[Image: The HURT System (Northrop Grumman), Wired Magazine, 2005]
Continuing on Geoff's last post about virtualized reality and future spontaneous model-making of the battlefield, I'm going to try and pick up where that one left off. More so, however, than using aerial photographs embossed with distance measurements to render 3D topographies of landscapes, the potential to combine that data with developments in autonomous target recognition (ATR) will soon make invasions the things of one-man device-in-hand video game-hero approaches to urban warfare. According to this brief in New Scientist, "avoid me" targets can be tagged to buildings using a thin sticky material, which "contains a small battery that powers a photo-diode tuned to sense light at wavelength of 1.55 micrometres, in the mid-infrared." This diode reflects an "avoid me" cue to pilots or unmanned aerial vehicles who scan buildings with lasers before attacking, therefore hoping to greatly reduce the potential for mistargets and casualties of friendly fire. The use of lasers is much more preferred over older systems of ATR which have relied upon radio and have become increasingly susceptible to improvised jamming capabilities. Such lasers are now even being used to identify breaches in natural gas leaks of pipelines as well, which harnesses a similar laser and crystal prism reflection technology.
[Image: 'The Future of Autonomous Target Recognition', Technology Today, 2005]
But even beyond that, a recent story in Wired talks about a soldier's potential to take full advantage of this new medium for a kind of "surveillance/command game space" and ATR technology in ways that sound like a single soldier in the field would be able to personally take on the Taliban, or an al Q bunker, or something. All he would need is some sort of palm pilot and a UAV (Unmanned Aerial Vehicle) hovering at his disposal. Once the soldier has gotten the up-to-minute 3D map of a concerned area (as discussed earlier), the soldier would be able to activate building sensors that have previously been mounted in the area to see through the buildings and identify the people hiding inside, before rendering their avatars in 3D displayed over the soldier's wrist band. Then, dispatching a swarm of robots from this same wrist band, they are deployed by the UAV waiting at his command. The surveillance swarm emerges from a non-lethal missile which penetrates through a window and then gives a more specific identification of the suspects inside the building, taking all sorts of video feeds with these tiny deposited cameras. Now, we have a complete interior 3D map of the building and all of the objects within it as some of the robots continue to seek-and-swarm every room for greater model making accuracy. While Raytheon is allegedly working on this type of ATR using display visors and SOCOM-like augmented game interface, Northrop Grumman has come up with the HURT system (Heterogeneous Urban RSTA), which allows UAV's to shadow objects moving or otherwise as assigned to them, which "can also store captured images -- sort of like a battlefield TiVo -- for playback on demand by any user." All of this seemingly controlled by a simple handheld device, battle visor, or guerrilla wrist watch.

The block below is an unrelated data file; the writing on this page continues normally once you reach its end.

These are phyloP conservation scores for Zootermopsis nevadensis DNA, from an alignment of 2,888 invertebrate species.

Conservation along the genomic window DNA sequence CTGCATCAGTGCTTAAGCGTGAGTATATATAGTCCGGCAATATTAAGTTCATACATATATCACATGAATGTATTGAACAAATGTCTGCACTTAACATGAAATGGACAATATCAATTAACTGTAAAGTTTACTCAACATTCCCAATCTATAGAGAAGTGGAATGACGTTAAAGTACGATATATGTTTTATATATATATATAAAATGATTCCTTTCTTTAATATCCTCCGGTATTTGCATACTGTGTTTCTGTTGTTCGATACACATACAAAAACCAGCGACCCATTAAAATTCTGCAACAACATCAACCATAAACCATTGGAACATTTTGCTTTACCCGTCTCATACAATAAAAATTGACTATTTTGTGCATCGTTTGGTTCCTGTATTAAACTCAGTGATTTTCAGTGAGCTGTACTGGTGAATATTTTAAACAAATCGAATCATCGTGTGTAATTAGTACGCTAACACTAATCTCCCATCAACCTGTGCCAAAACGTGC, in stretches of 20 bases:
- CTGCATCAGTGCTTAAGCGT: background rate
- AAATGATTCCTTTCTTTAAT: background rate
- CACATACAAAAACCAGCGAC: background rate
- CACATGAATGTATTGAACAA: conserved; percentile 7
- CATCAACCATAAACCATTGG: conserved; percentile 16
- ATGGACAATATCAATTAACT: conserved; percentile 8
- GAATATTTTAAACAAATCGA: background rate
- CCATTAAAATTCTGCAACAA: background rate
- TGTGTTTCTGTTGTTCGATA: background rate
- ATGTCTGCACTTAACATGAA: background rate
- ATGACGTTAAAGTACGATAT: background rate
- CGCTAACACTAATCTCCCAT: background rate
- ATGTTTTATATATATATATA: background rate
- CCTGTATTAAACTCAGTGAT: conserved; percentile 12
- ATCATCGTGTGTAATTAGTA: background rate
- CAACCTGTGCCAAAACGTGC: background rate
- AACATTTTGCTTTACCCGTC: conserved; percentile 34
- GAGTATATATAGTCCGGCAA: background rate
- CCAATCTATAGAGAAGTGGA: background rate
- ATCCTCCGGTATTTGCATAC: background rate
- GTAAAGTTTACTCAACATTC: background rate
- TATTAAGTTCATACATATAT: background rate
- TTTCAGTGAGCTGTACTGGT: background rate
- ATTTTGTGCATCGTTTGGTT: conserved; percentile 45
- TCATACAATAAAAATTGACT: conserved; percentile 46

I don't know if this means one day active duty forces will be fighting wars from their armchairs at home, with their warfare-gamepads in one hand and their newborns in the other, or if a whole new breed of soldiers will be standing in noisy arcades downtown to fight future wars abroad. But frightening as the fantastic game-ification prospects of warfare may be, I'd have to say, the Sony PSP ain't got nothin' on these gamepads, yet. But who knows, maybe it will be Sony and EA leading the next generation of defense contractors, as tomorrow's battlefield morphs into a chessboard-matrix of networked tribes vying for virtualized spaces and control.